Circulating CXCR5+PD-1+ICOS+ Follicular T Helper Cells Are Increased Close to the Diagnosis of Type 1 Diabetes in Children With Multiple Autoantibodies
Although type 1 diabetes (T1D) is primarily perceived as a T cell–driven autoimmune disease, islet autoantibodies are the best currently available biomarker for autoimmunity and disease risk. These antibodies are produced by autoreactive B cells, the activation of which is largely dependent on the function of CD4+CXCR5+ follicular T helper cells (Tfh). In this study, we have comprehensively characterized the Tfh- as well as B-cell compartments in a large cohort of children with newly diagnosed T1D or at different stages of preclinical T1D. We demonstrate that the frequency of CXCR5+PD-1+ICOS+–activated circulating Tfh cells is increased both in children with newly diagnosed T1D and in autoantibody-positive at-risk children with impaired glucose tolerance. Interestingly, this increase was only evident in children positive for two or more biochemical autoantibodies. No alterations in the circulating B-cell compartment were observed in children with either prediabetes or diabetes. Our results demonstrate that Tfh activation is detectable in the peripheral blood close to the presentation of clinical T1D but only in a subgroup of children identifiable by positivity for multiple autoantibodies. These findings suggest a role for Tfh cells in the pathogenesis of human T1D and carry important implications for targeting Tfh cells and/or B cells therapeutically.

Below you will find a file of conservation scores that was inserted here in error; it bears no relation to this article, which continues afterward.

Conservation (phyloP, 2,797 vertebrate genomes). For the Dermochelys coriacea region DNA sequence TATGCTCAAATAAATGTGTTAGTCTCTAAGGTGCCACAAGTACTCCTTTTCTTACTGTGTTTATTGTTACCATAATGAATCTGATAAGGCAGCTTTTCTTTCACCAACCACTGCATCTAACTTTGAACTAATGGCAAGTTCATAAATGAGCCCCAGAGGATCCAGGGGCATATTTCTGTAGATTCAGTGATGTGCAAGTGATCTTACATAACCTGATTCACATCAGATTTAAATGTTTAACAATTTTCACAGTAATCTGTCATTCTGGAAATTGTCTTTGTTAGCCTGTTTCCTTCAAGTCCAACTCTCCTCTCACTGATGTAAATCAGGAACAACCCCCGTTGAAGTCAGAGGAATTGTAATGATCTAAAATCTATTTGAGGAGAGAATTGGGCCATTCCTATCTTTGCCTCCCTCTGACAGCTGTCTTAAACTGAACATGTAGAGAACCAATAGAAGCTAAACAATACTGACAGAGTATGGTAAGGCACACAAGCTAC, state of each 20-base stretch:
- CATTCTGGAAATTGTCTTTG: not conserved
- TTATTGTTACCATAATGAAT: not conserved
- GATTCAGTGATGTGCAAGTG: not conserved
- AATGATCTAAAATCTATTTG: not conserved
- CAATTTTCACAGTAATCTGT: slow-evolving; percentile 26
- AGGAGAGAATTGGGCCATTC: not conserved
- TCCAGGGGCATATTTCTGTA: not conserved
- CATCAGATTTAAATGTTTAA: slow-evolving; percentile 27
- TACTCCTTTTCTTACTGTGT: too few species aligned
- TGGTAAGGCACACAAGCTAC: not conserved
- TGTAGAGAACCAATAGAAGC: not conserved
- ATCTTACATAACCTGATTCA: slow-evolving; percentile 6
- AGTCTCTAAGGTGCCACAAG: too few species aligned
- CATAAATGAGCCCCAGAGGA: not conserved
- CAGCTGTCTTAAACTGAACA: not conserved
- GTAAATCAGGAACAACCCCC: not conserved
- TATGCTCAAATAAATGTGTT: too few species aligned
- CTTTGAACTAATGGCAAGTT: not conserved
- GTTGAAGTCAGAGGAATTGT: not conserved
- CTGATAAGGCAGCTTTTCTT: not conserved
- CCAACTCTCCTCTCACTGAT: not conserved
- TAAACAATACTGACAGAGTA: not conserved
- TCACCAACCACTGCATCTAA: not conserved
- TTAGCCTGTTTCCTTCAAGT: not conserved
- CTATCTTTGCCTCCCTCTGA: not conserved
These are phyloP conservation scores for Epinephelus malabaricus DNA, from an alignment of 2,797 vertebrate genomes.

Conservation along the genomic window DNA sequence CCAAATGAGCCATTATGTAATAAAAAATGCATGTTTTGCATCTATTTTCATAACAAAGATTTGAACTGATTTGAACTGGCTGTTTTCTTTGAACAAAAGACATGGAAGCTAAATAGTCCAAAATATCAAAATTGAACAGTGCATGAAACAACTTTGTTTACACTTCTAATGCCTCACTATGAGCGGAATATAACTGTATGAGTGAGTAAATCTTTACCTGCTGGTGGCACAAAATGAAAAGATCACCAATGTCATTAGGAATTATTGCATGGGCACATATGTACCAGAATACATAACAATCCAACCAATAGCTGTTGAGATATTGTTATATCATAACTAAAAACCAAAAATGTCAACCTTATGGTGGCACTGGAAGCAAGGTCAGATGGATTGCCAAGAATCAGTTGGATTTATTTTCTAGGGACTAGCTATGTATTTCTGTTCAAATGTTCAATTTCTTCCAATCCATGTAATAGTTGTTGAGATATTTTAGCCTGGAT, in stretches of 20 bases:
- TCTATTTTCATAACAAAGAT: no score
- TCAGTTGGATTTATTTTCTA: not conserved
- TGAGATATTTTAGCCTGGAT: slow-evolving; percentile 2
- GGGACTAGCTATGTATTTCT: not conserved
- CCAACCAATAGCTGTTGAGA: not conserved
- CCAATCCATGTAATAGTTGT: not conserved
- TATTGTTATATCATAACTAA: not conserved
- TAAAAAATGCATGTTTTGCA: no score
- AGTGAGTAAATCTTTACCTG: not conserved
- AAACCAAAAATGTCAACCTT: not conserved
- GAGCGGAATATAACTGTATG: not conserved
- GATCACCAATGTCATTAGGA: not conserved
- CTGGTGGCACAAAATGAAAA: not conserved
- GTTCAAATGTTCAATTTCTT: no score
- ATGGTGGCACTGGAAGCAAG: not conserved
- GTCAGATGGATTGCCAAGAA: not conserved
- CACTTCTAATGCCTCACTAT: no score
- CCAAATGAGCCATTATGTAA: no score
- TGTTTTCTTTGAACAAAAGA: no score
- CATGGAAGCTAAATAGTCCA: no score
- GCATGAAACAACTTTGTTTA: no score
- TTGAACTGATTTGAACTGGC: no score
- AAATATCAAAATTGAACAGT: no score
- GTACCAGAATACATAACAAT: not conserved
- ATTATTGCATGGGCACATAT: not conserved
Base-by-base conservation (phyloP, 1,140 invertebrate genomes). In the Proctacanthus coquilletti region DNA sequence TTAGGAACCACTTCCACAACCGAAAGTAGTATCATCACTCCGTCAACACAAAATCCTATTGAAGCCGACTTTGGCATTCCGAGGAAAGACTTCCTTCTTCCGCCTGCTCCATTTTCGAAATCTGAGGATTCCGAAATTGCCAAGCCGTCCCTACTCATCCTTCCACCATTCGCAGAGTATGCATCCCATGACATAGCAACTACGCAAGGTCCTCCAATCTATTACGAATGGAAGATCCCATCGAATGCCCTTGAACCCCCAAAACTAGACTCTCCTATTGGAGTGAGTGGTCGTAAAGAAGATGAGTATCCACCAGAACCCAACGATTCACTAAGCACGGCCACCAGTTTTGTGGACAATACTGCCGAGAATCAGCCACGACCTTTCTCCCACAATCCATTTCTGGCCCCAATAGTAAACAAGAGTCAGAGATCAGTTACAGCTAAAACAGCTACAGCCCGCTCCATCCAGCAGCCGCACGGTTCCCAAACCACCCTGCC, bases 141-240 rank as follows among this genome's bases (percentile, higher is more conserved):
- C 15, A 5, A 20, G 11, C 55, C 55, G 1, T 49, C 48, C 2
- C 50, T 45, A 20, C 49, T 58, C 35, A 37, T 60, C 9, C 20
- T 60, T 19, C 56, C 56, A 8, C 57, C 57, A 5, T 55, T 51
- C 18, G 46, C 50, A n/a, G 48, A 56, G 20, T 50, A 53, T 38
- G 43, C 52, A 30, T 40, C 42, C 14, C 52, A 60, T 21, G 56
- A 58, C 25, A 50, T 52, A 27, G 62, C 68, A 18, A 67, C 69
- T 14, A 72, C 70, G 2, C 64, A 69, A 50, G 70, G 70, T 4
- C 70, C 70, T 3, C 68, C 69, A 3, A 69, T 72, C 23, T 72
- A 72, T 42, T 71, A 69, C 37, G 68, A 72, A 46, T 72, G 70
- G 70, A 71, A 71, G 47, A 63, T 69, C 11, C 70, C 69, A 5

This article contains Supplementary Data online at http://diabetes.diabetesjournals.org/lookup/suppl/doi:10.2337/db16-0714/-/DC1.
See accompanying article, p. 258.
- Received June 6, 2016.
- Accepted October 1, 2016.
- © 2017 by the American Diabetes Association.